Drug Courts have their roots in an idea that was developed in Miami, Florida in 1989. In response to a crack epidemic, jurists in Miami realized that the endless cycle of addiction and recidivism needed to be broken to reduce drug use and drug-related crime. The basic concept behind drug courts involves a dramatic intervention by the court in cooperation with an entire team including the defense, prosecution, treatment, education, and law enforcement. In return for a promise of a reduced sentence, appropriate non-violent addicted offenders are given the option of entering voluntarily into court-supervised treatment. The rules and conditions of participation are clearly stated in a contract entered into by the defendant, the defense attorney, the district attorney, and the court. The results have been overwhelmingly positive and drug courts have gone into operation all over the country.
New York State leads the nation in the expansion and institutionalization of drug courts into daily court operations. Chief Judge Judith Kaye recognized the benefits of the program and had the vision to ask that it be implemented in every jurisdiction in the State. The Office of Court Drug Treatment Programs (OCDTP), directed by Deputy Chief Administrative Judge Judy Harris Kluger, is currently involved in an intensive effort to make court drug treatment programs available Statewide. As of October 1, 2007 there were 171 drug courts in operation, 91 in the criminal courts, 54 in the family courts, 8 in the town and village courts and 18 drug courts focused solely on juveniles. Another 25 community teams are engaged in the planning process to open courts in the coming year. Through October 1, 2007, a total of 46,723 individuals have participated in New York State court drug treatment programs and 16,416 have graduated. In addition, an August, 2004 survey identified a total of 380 drug-free-babies that had been born to drug treatment court participants.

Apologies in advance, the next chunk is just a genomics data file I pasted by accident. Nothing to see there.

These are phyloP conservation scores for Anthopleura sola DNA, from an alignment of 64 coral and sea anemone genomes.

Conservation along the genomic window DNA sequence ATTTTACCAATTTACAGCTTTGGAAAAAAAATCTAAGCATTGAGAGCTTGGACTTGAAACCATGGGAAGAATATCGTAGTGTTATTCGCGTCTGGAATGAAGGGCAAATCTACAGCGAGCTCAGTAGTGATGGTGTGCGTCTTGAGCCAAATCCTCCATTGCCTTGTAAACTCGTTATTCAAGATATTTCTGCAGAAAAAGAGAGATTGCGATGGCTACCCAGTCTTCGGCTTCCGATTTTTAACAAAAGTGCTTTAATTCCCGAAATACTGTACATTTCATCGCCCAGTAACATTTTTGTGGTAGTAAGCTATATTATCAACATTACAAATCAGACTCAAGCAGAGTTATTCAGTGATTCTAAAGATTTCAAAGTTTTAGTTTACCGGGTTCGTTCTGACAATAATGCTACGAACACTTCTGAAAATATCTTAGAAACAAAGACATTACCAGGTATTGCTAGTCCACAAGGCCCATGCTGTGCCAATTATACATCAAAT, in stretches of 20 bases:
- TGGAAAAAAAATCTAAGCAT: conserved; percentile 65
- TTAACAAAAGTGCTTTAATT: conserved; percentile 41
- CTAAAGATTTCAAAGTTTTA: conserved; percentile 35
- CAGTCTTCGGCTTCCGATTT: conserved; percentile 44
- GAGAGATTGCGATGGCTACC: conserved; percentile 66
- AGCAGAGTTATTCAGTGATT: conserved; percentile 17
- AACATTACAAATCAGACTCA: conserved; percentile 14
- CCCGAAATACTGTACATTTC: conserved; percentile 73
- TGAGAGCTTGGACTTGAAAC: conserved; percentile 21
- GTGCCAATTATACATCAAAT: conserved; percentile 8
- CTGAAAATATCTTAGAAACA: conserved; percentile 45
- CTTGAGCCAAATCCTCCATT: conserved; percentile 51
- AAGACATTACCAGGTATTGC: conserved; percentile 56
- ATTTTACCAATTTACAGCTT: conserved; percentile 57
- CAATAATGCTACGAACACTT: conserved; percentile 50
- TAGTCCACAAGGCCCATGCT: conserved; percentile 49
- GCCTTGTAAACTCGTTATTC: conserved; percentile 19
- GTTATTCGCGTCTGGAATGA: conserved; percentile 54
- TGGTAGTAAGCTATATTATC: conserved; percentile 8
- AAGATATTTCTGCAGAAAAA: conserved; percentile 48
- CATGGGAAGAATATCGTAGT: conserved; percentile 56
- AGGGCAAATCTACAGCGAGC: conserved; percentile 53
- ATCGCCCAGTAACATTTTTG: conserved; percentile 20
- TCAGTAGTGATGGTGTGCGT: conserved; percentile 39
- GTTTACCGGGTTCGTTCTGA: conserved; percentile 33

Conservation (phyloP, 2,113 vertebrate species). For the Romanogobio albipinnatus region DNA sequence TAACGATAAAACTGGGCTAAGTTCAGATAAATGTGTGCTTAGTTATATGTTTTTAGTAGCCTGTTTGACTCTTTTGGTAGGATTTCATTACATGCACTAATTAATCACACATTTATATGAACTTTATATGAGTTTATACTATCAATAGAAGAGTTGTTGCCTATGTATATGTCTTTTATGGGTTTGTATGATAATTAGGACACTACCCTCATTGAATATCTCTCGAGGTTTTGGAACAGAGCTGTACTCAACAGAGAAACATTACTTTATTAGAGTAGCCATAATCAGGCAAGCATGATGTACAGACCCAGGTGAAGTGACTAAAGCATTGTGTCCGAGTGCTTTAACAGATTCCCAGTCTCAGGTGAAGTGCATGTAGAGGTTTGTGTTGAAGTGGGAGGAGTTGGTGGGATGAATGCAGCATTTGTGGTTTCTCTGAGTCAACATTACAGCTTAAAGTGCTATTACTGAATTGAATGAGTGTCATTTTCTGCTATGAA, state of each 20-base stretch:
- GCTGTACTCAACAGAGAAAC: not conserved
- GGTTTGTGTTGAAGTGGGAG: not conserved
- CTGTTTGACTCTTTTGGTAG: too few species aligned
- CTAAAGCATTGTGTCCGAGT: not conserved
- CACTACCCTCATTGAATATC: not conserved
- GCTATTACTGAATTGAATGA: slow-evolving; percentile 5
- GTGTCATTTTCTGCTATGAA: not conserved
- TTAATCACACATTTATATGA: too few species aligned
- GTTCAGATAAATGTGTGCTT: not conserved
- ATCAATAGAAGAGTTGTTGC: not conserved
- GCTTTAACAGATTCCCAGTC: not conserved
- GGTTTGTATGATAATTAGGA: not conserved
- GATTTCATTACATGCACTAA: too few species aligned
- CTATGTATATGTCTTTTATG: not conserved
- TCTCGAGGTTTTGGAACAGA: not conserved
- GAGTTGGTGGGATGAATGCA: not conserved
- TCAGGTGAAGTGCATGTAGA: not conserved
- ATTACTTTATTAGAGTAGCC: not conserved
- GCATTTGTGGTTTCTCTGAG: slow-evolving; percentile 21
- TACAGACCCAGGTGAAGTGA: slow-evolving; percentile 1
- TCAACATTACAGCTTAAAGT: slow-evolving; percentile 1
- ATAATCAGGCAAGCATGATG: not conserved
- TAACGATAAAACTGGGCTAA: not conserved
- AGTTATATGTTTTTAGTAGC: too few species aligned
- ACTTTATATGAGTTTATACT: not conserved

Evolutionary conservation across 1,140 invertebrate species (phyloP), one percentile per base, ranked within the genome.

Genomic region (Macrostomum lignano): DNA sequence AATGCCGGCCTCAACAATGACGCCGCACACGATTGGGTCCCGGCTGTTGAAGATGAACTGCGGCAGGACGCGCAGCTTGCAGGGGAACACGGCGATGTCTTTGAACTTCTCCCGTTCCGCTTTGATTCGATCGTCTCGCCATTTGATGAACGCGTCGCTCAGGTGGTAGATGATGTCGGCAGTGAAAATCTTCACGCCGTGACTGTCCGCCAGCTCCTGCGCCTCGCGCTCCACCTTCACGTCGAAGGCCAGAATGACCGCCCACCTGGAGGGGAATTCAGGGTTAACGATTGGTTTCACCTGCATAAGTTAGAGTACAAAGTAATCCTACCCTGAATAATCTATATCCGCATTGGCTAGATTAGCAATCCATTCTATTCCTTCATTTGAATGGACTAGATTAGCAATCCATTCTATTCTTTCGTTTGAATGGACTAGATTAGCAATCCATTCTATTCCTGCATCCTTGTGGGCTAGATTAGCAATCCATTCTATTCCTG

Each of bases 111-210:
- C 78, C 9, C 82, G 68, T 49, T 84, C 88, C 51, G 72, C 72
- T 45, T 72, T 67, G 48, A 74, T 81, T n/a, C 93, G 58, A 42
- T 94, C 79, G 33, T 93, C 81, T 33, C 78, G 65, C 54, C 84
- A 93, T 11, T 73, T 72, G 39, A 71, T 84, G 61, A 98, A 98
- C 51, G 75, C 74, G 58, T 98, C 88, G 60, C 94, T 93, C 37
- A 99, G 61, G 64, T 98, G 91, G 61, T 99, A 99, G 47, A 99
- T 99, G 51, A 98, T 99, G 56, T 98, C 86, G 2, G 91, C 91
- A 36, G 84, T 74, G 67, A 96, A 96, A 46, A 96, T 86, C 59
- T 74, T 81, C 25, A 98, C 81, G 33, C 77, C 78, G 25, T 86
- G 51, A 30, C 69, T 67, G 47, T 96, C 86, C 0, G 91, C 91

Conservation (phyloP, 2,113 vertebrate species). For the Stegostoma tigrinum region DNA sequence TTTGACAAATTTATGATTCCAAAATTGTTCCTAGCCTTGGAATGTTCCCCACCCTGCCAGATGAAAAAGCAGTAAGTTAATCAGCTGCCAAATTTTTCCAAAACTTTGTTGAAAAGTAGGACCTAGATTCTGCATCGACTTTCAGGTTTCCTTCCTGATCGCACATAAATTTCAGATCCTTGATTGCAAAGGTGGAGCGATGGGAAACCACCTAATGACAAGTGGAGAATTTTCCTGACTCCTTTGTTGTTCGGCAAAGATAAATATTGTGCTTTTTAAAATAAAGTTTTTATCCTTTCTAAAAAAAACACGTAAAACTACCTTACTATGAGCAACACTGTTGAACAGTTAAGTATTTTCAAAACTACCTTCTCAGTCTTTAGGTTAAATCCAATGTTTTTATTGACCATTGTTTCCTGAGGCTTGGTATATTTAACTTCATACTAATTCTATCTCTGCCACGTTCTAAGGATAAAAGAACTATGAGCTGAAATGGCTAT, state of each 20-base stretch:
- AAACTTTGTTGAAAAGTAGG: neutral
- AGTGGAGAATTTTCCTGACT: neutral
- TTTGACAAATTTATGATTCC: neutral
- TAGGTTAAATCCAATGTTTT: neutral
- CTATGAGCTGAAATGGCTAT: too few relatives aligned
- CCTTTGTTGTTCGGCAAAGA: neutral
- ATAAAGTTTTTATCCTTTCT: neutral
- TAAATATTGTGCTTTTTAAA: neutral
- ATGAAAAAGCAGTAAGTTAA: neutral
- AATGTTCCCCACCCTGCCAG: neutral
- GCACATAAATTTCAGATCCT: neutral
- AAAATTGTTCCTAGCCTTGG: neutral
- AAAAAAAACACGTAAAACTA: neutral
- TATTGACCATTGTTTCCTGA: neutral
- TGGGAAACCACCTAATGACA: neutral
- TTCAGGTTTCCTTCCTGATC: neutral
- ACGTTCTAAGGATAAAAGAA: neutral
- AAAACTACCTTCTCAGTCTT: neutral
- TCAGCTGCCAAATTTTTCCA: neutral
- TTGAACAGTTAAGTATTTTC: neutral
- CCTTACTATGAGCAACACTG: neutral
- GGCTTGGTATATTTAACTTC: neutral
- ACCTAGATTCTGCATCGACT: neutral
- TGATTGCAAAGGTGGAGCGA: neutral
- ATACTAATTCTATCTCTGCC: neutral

Each drug court in New York is locally based and reflects the legal culture of the community. Support for the program comes from the local communities, the Unified Court System budget and the federal government. Statewide standards are facilitated by the intense training each team receives and the oversight provided through continuous evaluation and assistance from the OCDTP.
Judy Harris Kluger,
Deputy Chief Administrative Judge,
Court Operations & Planning